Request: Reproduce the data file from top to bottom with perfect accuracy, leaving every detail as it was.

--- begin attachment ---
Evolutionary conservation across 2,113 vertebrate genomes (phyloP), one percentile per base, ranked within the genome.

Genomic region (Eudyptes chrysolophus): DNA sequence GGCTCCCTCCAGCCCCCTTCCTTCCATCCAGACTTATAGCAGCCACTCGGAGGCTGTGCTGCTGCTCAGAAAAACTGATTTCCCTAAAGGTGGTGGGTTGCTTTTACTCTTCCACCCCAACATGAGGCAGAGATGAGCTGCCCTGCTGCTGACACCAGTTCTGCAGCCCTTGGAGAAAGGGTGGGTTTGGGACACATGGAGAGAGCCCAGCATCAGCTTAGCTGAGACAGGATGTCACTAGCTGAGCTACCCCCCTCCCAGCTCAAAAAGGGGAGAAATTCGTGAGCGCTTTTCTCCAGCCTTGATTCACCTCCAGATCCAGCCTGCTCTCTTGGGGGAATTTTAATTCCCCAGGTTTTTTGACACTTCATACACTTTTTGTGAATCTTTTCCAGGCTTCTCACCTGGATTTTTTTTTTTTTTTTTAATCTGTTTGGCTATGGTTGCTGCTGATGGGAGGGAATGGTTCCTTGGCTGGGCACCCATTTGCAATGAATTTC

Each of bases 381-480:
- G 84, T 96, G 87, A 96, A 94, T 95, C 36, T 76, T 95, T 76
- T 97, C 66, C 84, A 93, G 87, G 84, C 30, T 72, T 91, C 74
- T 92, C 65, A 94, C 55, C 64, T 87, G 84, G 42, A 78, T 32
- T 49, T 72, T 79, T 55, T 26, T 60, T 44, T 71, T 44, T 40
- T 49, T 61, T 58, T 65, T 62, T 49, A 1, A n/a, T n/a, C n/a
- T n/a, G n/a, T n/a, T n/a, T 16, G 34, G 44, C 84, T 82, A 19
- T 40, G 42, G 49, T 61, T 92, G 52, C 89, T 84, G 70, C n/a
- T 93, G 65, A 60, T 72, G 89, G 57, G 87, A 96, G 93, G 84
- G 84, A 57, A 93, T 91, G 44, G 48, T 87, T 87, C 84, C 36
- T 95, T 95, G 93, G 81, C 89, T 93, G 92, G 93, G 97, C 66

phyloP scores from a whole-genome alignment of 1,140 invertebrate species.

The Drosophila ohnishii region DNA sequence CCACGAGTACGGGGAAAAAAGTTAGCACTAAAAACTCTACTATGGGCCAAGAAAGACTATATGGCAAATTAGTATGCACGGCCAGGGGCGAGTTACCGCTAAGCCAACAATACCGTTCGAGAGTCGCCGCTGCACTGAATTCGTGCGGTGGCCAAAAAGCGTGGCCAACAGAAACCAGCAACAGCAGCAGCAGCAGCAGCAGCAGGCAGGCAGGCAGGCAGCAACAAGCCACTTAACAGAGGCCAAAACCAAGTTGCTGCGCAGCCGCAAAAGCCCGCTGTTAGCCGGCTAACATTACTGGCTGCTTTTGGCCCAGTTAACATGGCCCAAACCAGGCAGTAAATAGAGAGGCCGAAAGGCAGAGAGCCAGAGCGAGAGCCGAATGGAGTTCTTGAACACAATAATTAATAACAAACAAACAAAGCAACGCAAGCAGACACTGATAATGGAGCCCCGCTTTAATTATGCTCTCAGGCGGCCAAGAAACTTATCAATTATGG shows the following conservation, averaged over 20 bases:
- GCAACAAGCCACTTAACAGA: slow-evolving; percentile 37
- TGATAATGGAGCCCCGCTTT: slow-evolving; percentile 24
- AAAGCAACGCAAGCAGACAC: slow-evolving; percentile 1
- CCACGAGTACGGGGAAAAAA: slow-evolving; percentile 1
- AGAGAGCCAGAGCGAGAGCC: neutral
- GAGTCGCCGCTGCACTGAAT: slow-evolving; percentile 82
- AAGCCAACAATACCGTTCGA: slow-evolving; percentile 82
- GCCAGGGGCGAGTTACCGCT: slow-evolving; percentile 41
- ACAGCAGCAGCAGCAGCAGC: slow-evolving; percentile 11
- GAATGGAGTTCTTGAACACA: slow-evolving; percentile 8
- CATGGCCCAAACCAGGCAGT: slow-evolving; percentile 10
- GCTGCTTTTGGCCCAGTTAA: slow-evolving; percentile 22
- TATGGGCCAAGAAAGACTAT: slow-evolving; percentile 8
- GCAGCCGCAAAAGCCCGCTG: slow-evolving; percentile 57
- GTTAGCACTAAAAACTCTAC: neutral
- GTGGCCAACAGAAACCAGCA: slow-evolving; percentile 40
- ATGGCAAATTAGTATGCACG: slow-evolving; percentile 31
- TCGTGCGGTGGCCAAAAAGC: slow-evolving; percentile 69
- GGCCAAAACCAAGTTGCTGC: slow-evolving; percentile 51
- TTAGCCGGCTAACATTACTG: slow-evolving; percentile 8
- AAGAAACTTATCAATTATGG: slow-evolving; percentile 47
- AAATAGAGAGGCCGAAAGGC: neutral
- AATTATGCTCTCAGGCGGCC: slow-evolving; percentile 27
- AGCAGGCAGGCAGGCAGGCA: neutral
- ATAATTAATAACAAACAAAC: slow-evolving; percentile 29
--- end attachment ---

Evolutionary conservation across 2,113 vertebrate genomes (phyloP), one percentile per base, ranked within the genome.

Genomic region (Eudyptes chrysolophus): DNA sequence GGCTCCCTCCAGCCCCCTTCCTTCCATCCAGACTTATAGCAGCCACTCGGAGGCTGTGCTGCTGCTCAGAAAAACTGATTTCCCTAAAGGTGGTGGGTTGCTTTTACTCTTCCACCCCAACATGAGGCAGAGATGAGCTGCCCTGCTGCTGACACCAGTTCTGCAGCCCTTGGAGAAAGGGTGGGTTTGGGACACATGGAGAGAGCCCAGCATCAGCTTAGCTGAGACAGGATGTCACTAGCTGAGCTACCCCCCTCCCAGCTCAAAAAGGGGAGAAATTCGTGAGCGCTTTTCTCCAGCCTTGATTCACCTCCAGATCCAGCCTGCTCTCTTGGGGGAATTTTAATTCCCCAGGTTTTTTGACACTTCATACACTTTTTGTGAATCTTTTCCAGGCTTCTCACCTGGATTTTTTTTTTTTTTTTTAATCTGTTTGGCTATGGTTGCTGCTGATGGGAGGGAATGGTTCCTTGGCTGGGCACCCATTTGCAATGAATTTC

Each of bases 381-480:
- G 84, T 96, G 87, A 96, A 94, T 95, C 36, T 76, T 95, T 76
- T 97, C 66, C 84, A 93, G 87, G 84, C 30, T 72, T 91, C 74
- T 92, C 65, A 94, C 55, C 64, T 87, G 84, G 42, A 78, T 32
- T 49, T 72, T 79, T 55, T 26, T 60, T 44, T 71, T 44, T 40
- T 49, T 61, T 58, T 65, T 62, T 49, A 1, A n/a, T n/a, C n/a
- T n/a, G n/a, T n/a, T n/a, T 16, G 34, G 44, C 84, T 82, A 19
- T 40, G 42, G 49, T 61, T 92, G 52, C 89, T 84, G 70, C n/a
- T 93, G 65, A 60, T 72, G 89, G 57, G 87, A 96, G 93, G 84
- G 84, A 57, A 93, T 91, G 44, G 48, T 87, T 87, C 84, C 36
- T 95, T 95, G 93, G 81, C 89, T 93, G 92, G 93, G 97, C 66

phyloP scores from a whole-genome alignment of 1,140 invertebrate species.

The Drosophila ohnishii region DNA sequence CCACGAGTACGGGGAAAAAAGTTAGCACTAAAAACTCTACTATGGGCCAAGAAAGACTATATGGCAAATTAGTATGCACGGCCAGGGGCGAGTTACCGCTAAGCCAACAATACCGTTCGAGAGTCGCCGCTGCACTGAATTCGTGCGGTGGCCAAAAAGCGTGGCCAACAGAAACCAGCAACAGCAGCAGCAGCAGCAGCAGCAGGCAGGCAGGCAGGCAGCAACAAGCCACTTAACAGAGGCCAAAACCAAGTTGCTGCGCAGCCGCAAAAGCCCGCTGTTAGCCGGCTAACATTACTGGCTGCTTTTGGCCCAGTTAACATGGCCCAAACCAGGCAGTAAATAGAGAGGCCGAAAGGCAGAGAGCCAGAGCGAGAGCCGAATGGAGTTCTTGAACACAATAATTAATAACAAACAAACAAAGCAACGCAAGCAGACACTGATAATGGAGCCCCGCTTTAATTATGCTCTCAGGCGGCCAAGAAACTTATCAATTATGG shows the following conservation, averaged over 20 bases:
- GCAACAAGCCACTTAACAGA: slow-evolving; percentile 37
- TGATAATGGAGCCCCGCTTT: slow-evolving; percentile 24
- AAAGCAACGCAAGCAGACAC: slow-evolving; percentile 1
- CCACGAGTACGGGGAAAAAA: slow-evolving; percentile 1
- AGAGAGCCAGAGCGAGAGCC: neutral
- GAGTCGCCGCTGCACTGAAT: slow-evolving; percentile 82
- AAGCCAACAATACCGTTCGA: slow-evolving; percentile 82
- GCCAGGGGCGAGTTACCGCT: slow-evolving; percentile 41
- ACAGCAGCAGCAGCAGCAGC: slow-evolving; percentile 11
- GAATGGAGTTCTTGAACACA: slow-evolving; percentile 8
- CATGGCCCAAACCAGGCAGT: slow-evolving; percentile 10
- GCTGCTTTTGGCCCAGTTAA: slow-evolving; percentile 22
- TATGGGCCAAGAAAGACTAT: slow-evolving; percentile 8
- GCAGCCGCAAAAGCCCGCTG: slow-evolving; percentile 57
- GTTAGCACTAAAAACTCTAC: neutral
- GTGGCCAACAGAAACCAGCA: slow-evolving; percentile 40
- ATGGCAAATTAGTATGCACG: slow-evolving; percentile 31
- TCGTGCGGTGGCCAAAAAGC: slow-evolving; percentile 69
- GGCCAAAACCAAGTTGCTGC: slow-evolving; percentile 51
- TTAGCCGGCTAACATTACTG: slow-evolving; percentile 8
- AAGAAACTTATCAATTATGG: slow-evolving; percentile 47
- AAATAGAGAGGCCGAAAGGC: neutral
- AATTATGCTCTCAGGCGGCC: slow-evolving; percentile 27
- AGCAGGCAGGCAGGCAGGCA: neutral
- ATAATTAATAACAAACAAAC: slow-evolving; percentile 29